A peer-reviewed, evidence-based journal that promotes clinical development and metabolic insights in total bariatric patient care for the healthcare professional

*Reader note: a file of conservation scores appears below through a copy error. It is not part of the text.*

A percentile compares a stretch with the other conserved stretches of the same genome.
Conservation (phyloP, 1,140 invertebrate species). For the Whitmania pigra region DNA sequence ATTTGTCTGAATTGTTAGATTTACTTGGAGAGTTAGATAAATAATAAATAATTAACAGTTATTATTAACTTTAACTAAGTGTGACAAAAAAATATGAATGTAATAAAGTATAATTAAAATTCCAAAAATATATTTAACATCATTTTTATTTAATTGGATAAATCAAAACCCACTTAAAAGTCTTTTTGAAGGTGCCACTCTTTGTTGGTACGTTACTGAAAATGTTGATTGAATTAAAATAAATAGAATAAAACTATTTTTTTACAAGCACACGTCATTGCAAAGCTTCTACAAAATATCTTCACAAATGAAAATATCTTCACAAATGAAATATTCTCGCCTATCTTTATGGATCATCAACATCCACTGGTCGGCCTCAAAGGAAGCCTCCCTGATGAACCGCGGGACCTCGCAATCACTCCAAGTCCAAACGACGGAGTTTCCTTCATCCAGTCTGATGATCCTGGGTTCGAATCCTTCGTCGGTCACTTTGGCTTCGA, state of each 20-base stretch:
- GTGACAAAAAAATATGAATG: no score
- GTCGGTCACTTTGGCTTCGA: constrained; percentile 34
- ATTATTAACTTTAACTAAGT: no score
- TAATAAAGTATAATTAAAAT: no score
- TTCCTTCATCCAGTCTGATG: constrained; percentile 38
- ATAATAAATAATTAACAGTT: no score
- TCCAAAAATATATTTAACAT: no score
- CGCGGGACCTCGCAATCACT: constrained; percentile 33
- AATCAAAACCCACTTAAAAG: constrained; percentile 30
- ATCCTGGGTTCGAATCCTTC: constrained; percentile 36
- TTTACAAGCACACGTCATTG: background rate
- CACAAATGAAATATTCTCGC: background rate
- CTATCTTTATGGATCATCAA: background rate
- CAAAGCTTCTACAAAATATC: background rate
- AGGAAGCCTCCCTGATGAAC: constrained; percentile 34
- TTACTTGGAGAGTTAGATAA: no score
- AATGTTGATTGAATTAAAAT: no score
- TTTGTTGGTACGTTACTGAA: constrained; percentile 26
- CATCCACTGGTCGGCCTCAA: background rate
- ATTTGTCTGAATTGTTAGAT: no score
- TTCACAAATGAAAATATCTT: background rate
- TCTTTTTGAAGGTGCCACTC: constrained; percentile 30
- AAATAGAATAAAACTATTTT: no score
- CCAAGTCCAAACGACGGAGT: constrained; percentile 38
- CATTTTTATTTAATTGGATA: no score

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B16 Bariatric Times • November 2016 • Supplement B FIRST INTERNATIONAL CONSENSUS CONFERENCE ON DUODENAL SWITCH I n some cases, the sleeve gastrectomy (SG) procedure may not be sufficient in achieving long- term results in patients with obesity and other metabolic diseases, especially type 2 diabetes mellitus (T2DM). The classical complement to SG, the duodenal switch (DS), leads to the best results in resolving obesity and other metabolic diseases, including T2DM, with the minimal incidence of relapses among all bariatric procedures. Despite the most potent results, SG+DS never gained popularity, mainly because of complexity and the malabsorption that it produces is hazardous. The positive results of a Roux-en-Y gastric bypass (RYGB) were initially attributed to restriction and to malabsorption. However, recently, it was found that there was no significant caloric malabsorption in a RYGB. The positive results are now attributed mainly to metabolic changes. 1 RYGB excludes the proximal gut aiming, initially, at caloric malabsorption. This exclusion, however, reduces the proximal gut neuroendocrine activity while simultaneously enhances distal gut activity. In the case of RYGB, a non- existent caloric malabsorption was taking credit for positive results that were due to metabolic changes. 2 The very same phenomenon might be happening to SG+DS. Its strong positive results are attributed to the significant caloric malabsorption that it causes. But, as it provokes a whole proximal gut neuroendocrine deactivation and major nutritive stimuli to the distal gut, this metabolic change may be the major factor responsible for the positive results. Now, many, if not most, bariatric surgeons believe that all the significant good results that come from the many types of surgeries developed to treat obesity are indeed metabolic. Minimal gastric pouches, narrow anastomoses, rings, and bands are mechanical restriction, and they are always there, even in the first bite. They are an obstacle for the passage of food. Mechanical restrictions are not physiological. All normal humans present restrictive mechanisms but they are functional. After meals, food is sent to the gut and just after eating a significant amount, gut signals slow down the gastric emptying 3 so that the next portions will be stored in the gastric chamber. As the storage capacity is limited, at a certain point, internal gastric pressure is high and the meal will be finished. Meals therefore are biphasic: first you are hungry, and food is going fast to the gut; later, intestinal signals (the intestinal satiety) appears, hunger is gone and gluttony keeps you eating until the stomach is full (the gastric satiety). Observe that the functional restriction appears only later and not after the first bite, 4 and it is very much dependent on gut signals. Mechanical restrictions limit ingestion; functional restrictions limit stocking. A metabolic surgery can provoke an earlier functional restriction and avoid a static mechanical restriction. This is a major • Sleeve gastrectomy (SG) many times is not sufficient to achieve long-term results in obesity and other metabolic diseases, especially type 2 diabetes. • Duodenal switch, the most effective complement to a SG, never gained popularity due to surgical complexity and the malabsorption it provokes. • There is solid evidence for a proximal-distal gut endocrine imbalance, with a proximal hyperactivity and distal hypoactivity in metabolic syndrome. • Transit bipartition (TB) creates a new proximal-distal balance by bringing nutrients rapidly into the whole ileum and by shifting food from the proximal to distal gut. • Pure Metabolic Surgery: simple and safe, SG+TB avoids malabsorption and excluded segments, still maintaining the long-term potency similar to biliopancreatic derivations. KEY POINTS Transit Bipartition—A Simple and Potent Metabolic Complement to the Sleeve Gastrectomy Sérgio Santoro, MD, TCBC, TCBCD Bariatric Times. 2016;13(11 Suppl B):B16–B18. AUTHOR AFFILIATIONS: Sérgio Santoro, MD, TCBC, TCBCD, is from Hospital Albert Einstein, São Paulo, Brazil ADDRESS FOR CORRESPONDENCE: Dr. Sérgio Santoro, Rua São Paulo Antigo 500, apt 111B são Paulo, SP, Brazil 05684-011; Phone: 55-11-99137- 0930; Fax: 55-11-3758-4054; E-mail: firstname.lastname@example.org FUNDING AND DISCLOSURES: No funding was provided. Dr. Santoro reports no conflicts of interest relevant to the content of this article.